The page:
The same day that action was taken, Sunday, July 4, the state-owned Global Times published a column attempting to justify the actions, writing (per Google Translate):
“People still don’t understand how DiDi Chuxing collects and uses personal information in violation of laws and regulations, but the state stepped up to protect personal information in a timely manner. This action itself has given people the confidence that the state is in charge of this matter. The important thing is that Internet giants are often at the forefront of the industry. The state cannot allow them to become rule makers for the collection and use of personal information. The standards must be in the hands of the state to ensure that those giants exercise restraint in collecting personal information. Yes, follow the principle of minimization. We must not allow any Internet giant to become a super database of Chinese personal information that is more detailed than the state, let alone give them the right to use those data at will.”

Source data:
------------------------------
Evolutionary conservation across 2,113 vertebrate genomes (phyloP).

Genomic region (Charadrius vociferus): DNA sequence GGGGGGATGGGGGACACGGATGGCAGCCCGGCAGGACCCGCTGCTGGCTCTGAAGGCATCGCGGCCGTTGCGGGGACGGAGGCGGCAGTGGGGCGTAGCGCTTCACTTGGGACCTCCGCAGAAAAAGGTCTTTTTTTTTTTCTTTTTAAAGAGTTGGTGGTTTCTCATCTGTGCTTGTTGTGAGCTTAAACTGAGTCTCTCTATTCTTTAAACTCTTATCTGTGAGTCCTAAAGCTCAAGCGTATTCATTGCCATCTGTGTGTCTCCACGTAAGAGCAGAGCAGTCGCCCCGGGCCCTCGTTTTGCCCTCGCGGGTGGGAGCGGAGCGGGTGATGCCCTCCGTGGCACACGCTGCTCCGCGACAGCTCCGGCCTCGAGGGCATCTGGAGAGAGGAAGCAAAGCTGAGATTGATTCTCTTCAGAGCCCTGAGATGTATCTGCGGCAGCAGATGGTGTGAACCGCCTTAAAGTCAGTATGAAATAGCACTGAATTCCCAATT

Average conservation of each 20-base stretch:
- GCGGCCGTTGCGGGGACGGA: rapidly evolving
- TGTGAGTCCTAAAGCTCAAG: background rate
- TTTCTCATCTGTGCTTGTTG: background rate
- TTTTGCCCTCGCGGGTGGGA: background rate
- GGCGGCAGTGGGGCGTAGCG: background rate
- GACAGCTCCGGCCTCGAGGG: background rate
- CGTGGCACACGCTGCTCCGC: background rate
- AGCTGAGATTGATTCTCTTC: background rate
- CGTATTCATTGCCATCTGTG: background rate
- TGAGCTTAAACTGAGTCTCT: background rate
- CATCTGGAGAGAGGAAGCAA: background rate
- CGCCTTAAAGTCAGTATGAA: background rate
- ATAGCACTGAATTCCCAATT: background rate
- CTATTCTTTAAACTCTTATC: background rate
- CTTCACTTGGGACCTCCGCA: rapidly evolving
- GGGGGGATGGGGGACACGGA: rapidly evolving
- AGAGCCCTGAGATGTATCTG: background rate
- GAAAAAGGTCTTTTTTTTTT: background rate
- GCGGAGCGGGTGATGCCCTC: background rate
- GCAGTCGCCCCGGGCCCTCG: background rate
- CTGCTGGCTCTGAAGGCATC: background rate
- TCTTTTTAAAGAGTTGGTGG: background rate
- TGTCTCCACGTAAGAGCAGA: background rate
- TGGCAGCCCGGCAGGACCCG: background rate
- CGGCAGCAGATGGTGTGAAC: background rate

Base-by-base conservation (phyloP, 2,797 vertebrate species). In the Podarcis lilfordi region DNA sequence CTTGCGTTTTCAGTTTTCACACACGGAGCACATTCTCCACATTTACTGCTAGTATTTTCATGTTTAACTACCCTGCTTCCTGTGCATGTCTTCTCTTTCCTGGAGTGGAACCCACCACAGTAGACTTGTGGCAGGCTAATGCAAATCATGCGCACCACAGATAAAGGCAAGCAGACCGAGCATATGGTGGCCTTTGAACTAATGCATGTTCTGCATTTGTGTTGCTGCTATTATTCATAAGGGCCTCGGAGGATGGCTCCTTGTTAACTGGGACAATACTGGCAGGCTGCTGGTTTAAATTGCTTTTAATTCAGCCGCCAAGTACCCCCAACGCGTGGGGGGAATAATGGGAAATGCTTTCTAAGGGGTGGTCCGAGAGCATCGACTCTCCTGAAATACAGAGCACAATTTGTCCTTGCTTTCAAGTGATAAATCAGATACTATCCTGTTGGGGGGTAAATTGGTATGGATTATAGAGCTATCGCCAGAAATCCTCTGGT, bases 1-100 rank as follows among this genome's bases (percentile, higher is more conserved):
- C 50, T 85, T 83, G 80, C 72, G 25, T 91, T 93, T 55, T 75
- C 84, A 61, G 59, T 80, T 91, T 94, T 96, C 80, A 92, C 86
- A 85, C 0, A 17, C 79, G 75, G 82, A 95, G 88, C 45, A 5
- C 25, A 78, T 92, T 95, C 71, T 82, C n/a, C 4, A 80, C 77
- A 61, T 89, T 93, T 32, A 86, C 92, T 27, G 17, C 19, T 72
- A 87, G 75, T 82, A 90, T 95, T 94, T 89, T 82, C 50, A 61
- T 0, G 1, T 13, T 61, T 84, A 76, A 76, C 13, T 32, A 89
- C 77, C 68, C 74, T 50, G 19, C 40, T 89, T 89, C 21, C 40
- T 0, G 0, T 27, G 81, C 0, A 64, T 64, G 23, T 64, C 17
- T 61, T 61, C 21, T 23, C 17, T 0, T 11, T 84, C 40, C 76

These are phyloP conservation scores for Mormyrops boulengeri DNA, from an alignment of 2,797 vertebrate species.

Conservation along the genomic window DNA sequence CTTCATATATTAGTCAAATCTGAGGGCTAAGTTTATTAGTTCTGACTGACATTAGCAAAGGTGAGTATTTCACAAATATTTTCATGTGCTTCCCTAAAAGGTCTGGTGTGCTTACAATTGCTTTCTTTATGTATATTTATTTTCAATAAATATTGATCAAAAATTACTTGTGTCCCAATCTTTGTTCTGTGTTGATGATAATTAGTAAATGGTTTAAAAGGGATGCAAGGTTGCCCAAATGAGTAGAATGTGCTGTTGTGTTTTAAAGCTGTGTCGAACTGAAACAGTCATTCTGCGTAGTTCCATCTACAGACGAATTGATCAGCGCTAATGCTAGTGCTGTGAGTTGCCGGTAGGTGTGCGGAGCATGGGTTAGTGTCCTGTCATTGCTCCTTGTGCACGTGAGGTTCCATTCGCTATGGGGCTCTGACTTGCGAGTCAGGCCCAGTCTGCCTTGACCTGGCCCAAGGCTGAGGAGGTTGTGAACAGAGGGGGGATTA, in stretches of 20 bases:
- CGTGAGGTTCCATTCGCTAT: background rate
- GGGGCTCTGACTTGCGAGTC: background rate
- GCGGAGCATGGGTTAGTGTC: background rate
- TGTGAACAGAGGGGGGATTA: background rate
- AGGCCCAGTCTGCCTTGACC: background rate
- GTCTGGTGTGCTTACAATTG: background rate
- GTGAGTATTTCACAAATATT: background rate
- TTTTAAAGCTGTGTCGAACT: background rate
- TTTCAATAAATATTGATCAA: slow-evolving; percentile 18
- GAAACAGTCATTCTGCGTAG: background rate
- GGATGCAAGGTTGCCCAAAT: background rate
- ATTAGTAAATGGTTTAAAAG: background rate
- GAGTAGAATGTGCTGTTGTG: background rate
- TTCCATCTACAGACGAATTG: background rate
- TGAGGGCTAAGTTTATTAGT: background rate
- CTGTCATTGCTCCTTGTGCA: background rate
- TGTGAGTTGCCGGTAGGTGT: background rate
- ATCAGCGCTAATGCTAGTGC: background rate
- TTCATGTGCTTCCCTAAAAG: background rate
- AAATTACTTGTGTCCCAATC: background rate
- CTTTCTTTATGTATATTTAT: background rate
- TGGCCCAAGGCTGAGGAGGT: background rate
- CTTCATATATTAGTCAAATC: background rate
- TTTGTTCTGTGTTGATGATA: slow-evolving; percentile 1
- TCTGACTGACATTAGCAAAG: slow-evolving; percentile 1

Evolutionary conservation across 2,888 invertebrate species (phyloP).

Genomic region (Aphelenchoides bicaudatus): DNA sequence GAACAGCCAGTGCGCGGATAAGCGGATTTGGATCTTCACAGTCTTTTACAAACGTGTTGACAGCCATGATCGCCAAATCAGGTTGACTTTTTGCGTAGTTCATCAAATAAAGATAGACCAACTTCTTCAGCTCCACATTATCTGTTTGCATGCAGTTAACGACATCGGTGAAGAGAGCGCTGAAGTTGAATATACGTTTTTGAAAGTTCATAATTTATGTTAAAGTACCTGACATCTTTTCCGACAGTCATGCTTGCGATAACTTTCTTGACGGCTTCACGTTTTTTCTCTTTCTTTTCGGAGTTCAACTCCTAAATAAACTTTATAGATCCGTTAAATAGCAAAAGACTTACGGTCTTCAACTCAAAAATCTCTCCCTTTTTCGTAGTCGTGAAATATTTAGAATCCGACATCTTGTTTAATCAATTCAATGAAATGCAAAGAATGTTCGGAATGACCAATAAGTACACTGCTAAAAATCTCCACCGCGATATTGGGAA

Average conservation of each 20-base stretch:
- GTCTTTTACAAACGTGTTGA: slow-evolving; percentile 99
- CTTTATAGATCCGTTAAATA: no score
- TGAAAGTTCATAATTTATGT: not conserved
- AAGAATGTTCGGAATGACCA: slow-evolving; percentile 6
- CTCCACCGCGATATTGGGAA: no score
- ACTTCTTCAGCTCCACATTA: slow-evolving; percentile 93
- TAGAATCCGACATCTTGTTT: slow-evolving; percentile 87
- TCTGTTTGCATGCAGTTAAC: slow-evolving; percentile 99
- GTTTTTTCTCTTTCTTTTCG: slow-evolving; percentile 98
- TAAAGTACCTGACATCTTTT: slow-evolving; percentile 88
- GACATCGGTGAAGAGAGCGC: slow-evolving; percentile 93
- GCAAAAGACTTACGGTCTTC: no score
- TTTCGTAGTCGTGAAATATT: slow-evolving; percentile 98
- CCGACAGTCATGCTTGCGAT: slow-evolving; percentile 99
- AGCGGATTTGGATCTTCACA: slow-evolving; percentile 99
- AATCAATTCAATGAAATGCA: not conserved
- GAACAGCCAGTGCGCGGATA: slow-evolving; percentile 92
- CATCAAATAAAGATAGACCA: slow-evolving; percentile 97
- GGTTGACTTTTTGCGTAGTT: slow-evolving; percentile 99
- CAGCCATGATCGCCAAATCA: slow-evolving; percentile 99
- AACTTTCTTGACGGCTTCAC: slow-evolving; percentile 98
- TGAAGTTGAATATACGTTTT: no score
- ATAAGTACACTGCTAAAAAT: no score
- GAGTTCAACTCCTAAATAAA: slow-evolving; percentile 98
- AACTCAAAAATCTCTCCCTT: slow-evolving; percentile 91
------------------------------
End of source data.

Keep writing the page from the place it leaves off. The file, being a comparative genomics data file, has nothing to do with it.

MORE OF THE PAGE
The fallout in stock prices is not just hitting Chinese companies traded in the U.S. The Hang Seng Index has lost 15 percent since June 1 with the Shanghai Composite falling a more modest 7 percent. But more ominously, there is a growing perception among international investors that China is willing to endure the fallout from stock investors in its own country losing money in the stock market in order to shore up the powers of the state to control the flow of information and state secrets.